One of the strongest pieces on The River of Anyder is free-flowing Ararat Dance, heavily influenced by Rumi, 13th-century Persian poet. Ararat Dance is self-fulfilling: the main motive is as repetitive and mixolydic as you might expect from Middle-east inspired melody. Battaglia’s musings around this seduction are effective: he presents best of his experience with night-bar, but also grand stage jazz, he modulates the rhythms and structures, augments the melody and varies the harmonies to present the ecstatic essence of dance. These are not just movements of fingers or hips; this is emotional catharsis of a mystic in a trance. Battaglia’s free-flowing improvisations are as affecting as Dani’s flamboyant percussion work and Maiore’s bubbling murmur of bass. The River of Anyder might not be the most impressive jazz record of 2011, but its particular fragments, such as this enlightening trip to mystic Middle-East, are satisfyingly blissful.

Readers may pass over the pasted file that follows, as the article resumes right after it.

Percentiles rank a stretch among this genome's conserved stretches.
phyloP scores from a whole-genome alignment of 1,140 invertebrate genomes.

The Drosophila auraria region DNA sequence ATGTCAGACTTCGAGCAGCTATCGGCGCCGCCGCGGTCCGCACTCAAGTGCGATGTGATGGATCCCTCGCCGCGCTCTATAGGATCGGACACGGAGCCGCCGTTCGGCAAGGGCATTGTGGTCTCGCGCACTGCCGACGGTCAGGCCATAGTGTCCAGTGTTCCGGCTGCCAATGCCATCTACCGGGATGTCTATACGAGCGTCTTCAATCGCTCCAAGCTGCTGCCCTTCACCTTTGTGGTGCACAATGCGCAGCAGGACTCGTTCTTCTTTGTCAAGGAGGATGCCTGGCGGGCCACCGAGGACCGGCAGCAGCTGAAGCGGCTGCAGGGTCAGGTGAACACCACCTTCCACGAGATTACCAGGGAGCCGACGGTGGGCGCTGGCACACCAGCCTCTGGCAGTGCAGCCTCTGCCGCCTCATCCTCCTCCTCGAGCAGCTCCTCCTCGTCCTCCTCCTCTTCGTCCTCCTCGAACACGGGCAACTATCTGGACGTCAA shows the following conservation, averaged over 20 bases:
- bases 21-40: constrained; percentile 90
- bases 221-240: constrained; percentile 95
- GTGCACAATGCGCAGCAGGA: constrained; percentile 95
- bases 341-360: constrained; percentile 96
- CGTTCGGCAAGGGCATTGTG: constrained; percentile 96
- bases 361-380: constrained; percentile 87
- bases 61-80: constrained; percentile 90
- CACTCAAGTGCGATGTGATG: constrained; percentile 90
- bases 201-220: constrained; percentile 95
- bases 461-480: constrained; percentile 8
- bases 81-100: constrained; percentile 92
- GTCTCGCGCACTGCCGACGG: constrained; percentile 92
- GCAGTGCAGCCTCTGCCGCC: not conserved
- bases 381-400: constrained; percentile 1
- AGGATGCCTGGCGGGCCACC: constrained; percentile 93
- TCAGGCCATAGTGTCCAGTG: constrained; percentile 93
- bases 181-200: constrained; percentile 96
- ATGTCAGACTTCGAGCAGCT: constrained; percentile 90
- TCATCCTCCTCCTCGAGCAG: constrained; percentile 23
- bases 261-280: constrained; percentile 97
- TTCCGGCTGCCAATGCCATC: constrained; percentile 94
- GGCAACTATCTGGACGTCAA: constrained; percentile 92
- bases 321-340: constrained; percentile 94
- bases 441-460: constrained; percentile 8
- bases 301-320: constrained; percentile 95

The concept of minimalism is old as the mankind itself. After every flamboyant, ostentatious and showy style came something simpler, clearer, more ascetic. As much as classicism freed baroque from its dark, heavy, exuberant ornamentation, 20th century minimalism simplified neo-romantic pretentiousness. Those antagonistic passions to simplify then pre-combine, straight-up and then round-off are somehow too interwoven with each other. But the stylistic unity, almost imperative of stylish omnipresence are gone and, fortunately, enable the art to go more ways than just one of inter-changing emotional complex.
Geir Janssen, who has been performing under his Biosphere moniker for more than two decades is making an interesting U-turn back to his minimal techno beginnings. It’d be inaccurate to say he comes back to his minimalist roots since the idea of sparseness and sonic austerity has always been the bottom line of his careen. The evolution dwelled in his desire to explore new areas of electronic music. His perception of techno – slow, monotone and serene pulse of supercooled body (Microgravity) – led to epic warmth of cinematic electro (Substrata), which was later stripped down to the clicks and clacks of highly unapproachable ambient (Autour de la Lune).